At Casey this week: NASA robots and Adelies

NASA Space Bots

One NASA project out the door with another to arrive, this time from the NASA Jet Propulsion Laboratory with us to test their robot named BRUIE (Buoyant Rover Under-Ice Exploration). This technology is being developed to find aliens, hopefully on Europa, one of Jupiter’s many moons. I won’t go into the technical aspects of either the robot or the science, as I run the risk of Kevin, Andy, Dan or Dan having to correct me (these guys are smart, really smart).

The team quickly got to work putting things together to deploy into the field. At times BRUIE was completely disassembled and didn’t look all that waterproof, but we had faith. We identified a number of secret locations to deploy and begin testing, after hours of cutting the perfect hole in the ice. BRUIE spent many hours under the ice testing, adjusting, testing, modifying and testing some more, at times visited by penguins and even sleeping overnight under the ice in O'Brien’s Bay.

This was a hugely successful expedition for the team which also had a positive influence on the station as a whole. They were a great asset to the community and really made us feel a part of their team in the larger sense of the project (i.e. to find aliens on Europa). Along with BRUIE, the team also had with them what Ali (Station Leader) aptly named “Minder Bot,” a small Remotely Operated Vehicle to keep an eye on what was happening under the surface. This was a valuable tool for the project but also fun for us to have a play with.

As the team were blessed with some incredible weather, their expectations of what they could achieve was exceeded, so we did what comes naturally, we put them to work in the kitchen. 

Nick Watt, Casey Operations Coordinator 

The little Adélie penguins are probably the penguins that expeditioners coming to Australian Antarctic Research Stations are most likely to see within station limits. I also think they are the funniest penguins to stop and observe for long periods of time.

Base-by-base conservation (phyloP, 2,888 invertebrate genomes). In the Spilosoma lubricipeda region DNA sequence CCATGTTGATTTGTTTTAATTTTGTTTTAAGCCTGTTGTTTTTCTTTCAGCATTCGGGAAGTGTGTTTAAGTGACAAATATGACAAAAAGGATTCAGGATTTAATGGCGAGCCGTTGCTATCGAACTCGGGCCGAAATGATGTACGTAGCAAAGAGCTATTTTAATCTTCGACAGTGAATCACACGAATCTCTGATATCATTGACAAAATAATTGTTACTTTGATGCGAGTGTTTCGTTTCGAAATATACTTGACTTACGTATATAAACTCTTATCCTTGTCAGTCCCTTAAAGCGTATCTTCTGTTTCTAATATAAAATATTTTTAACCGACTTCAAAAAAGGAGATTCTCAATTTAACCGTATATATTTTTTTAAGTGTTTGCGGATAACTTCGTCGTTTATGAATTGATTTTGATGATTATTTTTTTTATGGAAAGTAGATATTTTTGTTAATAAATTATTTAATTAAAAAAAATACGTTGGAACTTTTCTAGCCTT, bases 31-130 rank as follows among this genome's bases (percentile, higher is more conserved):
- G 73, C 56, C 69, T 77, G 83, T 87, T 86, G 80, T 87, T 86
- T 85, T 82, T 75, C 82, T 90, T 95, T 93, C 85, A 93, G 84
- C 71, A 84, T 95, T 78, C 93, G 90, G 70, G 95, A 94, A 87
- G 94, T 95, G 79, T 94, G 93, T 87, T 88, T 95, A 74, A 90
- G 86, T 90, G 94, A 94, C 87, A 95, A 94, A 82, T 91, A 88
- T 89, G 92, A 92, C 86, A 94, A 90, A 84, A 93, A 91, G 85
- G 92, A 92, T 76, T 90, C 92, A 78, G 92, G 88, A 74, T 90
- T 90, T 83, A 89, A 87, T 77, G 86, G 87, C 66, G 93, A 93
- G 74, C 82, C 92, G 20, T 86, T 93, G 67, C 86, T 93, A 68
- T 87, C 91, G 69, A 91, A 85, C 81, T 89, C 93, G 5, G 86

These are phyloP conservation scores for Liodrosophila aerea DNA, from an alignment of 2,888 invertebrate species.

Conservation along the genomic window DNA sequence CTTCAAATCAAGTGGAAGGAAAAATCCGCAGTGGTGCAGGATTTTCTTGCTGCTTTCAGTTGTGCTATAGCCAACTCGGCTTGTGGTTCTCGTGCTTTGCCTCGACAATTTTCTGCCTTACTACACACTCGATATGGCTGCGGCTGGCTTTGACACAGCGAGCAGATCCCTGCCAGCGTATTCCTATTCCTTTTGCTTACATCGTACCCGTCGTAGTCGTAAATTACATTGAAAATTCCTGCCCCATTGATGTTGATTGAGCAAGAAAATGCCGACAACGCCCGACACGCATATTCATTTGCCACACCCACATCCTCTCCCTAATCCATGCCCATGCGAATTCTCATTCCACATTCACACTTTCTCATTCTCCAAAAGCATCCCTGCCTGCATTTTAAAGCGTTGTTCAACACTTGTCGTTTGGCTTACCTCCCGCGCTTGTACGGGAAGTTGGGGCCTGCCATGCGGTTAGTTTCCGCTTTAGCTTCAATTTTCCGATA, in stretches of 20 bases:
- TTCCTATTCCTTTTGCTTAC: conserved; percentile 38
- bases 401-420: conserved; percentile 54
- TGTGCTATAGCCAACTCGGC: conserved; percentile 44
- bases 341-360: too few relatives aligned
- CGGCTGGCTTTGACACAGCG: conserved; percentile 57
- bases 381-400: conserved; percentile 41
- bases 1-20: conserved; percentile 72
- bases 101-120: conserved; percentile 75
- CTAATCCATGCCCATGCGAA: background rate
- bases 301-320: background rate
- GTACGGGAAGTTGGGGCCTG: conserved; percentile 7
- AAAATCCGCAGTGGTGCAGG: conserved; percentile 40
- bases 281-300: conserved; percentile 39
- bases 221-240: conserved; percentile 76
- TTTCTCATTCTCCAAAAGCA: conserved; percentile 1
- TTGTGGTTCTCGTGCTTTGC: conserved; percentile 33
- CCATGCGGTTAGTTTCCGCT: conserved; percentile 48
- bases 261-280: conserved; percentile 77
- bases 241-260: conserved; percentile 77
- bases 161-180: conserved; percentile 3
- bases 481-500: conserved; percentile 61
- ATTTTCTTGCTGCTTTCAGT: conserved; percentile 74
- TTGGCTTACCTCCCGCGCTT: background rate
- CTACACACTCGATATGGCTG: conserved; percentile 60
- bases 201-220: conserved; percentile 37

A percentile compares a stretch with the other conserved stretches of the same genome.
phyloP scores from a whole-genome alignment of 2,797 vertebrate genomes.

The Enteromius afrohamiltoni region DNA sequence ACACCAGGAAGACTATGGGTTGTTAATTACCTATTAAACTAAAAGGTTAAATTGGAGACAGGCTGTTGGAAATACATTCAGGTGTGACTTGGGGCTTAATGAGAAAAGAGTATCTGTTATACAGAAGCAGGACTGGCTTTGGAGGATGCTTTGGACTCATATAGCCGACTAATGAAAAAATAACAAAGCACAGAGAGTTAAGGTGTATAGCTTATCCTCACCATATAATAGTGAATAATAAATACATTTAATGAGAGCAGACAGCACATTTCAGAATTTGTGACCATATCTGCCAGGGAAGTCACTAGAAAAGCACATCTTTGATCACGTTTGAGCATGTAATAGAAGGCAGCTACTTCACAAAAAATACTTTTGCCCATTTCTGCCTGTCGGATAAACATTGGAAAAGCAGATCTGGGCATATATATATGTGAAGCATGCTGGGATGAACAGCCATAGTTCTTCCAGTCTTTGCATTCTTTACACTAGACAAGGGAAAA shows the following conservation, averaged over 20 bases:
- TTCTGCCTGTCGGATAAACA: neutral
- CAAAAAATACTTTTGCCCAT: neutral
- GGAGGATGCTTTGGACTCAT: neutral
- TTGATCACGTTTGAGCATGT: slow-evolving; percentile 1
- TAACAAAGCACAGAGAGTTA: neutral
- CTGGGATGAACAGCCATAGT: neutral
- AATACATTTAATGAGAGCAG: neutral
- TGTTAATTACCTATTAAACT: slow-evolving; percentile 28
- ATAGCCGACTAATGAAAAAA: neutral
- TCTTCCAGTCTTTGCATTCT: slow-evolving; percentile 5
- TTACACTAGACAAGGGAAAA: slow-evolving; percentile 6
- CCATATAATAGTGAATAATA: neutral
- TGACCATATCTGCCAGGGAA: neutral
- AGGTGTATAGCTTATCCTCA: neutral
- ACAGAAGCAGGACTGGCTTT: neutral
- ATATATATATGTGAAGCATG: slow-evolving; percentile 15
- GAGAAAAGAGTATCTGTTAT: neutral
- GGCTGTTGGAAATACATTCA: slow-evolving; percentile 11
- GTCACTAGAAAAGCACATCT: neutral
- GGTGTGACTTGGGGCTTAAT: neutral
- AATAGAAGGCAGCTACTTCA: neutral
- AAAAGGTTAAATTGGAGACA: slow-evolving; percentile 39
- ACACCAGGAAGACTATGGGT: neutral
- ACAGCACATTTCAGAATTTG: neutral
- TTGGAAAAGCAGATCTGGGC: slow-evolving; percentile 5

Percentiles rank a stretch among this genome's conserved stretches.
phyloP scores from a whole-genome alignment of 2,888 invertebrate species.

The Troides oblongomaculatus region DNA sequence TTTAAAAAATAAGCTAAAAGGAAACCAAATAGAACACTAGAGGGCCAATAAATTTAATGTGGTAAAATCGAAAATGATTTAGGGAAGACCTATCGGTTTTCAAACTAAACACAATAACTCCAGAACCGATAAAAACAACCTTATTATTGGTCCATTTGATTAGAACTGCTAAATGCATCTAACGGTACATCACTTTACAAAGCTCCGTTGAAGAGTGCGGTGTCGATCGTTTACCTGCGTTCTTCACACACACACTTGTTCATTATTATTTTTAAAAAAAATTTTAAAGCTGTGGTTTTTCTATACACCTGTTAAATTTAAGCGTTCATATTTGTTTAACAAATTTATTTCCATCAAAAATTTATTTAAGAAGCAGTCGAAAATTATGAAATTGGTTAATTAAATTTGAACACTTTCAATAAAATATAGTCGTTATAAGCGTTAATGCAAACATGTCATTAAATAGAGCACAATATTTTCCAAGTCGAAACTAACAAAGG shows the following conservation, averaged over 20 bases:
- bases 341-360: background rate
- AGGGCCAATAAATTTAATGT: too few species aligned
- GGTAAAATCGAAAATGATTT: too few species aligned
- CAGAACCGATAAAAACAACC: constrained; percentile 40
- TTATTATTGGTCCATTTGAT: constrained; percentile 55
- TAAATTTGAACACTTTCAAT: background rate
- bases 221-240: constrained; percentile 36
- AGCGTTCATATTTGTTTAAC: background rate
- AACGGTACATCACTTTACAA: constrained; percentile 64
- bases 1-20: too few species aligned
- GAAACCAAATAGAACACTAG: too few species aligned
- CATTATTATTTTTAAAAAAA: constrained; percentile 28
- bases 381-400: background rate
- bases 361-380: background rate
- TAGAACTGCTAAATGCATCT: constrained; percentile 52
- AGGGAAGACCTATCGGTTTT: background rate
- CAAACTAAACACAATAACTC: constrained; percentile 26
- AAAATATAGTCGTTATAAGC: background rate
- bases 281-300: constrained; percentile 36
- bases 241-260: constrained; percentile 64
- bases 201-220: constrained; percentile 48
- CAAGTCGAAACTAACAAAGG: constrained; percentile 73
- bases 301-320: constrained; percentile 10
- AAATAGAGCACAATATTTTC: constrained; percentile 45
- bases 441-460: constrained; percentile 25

Some interesting facts about the Adélie penguin:

  • The Adélie penguin lives along the entire Antarctic coast.
  • They are among the most southerly distributed of all seabirds.
  • During the warmer months, Adélie penguins are found primarily in breeding colonies in Antarctica.
  • During the winter months, they migrate northward to forage in the pack ice.
  • Adélies are named after the wife of the French Antarctic explorer Dumont D'Urville.
  • They live between 10 to 20 years in the wild and up to 30 years in captivity.
  • Adélies are mid-sized penguins, 46 to 71cm in height and 3.6 to 6kg in weight.
  • Adélies are excellent swimmers. Some have been recorded swimming as far as 300km (150km each way) to forage for their chicks.
  • These penguins communicate by voice and by body gestures to court a mate, recognize their mate after an absence, fend off intruders on their territory, and to find their chick in the crowd.
  • The longest trek recorded for an Adélie penguin is 17,600km.
  • Adélie penguins arrive at their breeding grounds in October/November. The males build a nest of stones. By mid November there are one to two eggs in the nest. They incubate for ~36 days. At the end of the summer the surviving chicks fledge and go to sea. 
  • They do not breed until they are between 3 and 5 years old.
  • Predators of Adélie penguins are leopard seals and orcas (killer whales).
  • The penguins in the film Madagascar are modeled on Adélie penguins, and the main character in the film Happy Feet is an Emperor penguin who befriends a group of Adélie penguins.

I hope you all enjoy my photos of these interesting little penguins.

Peter Lecompte, Casey Electrician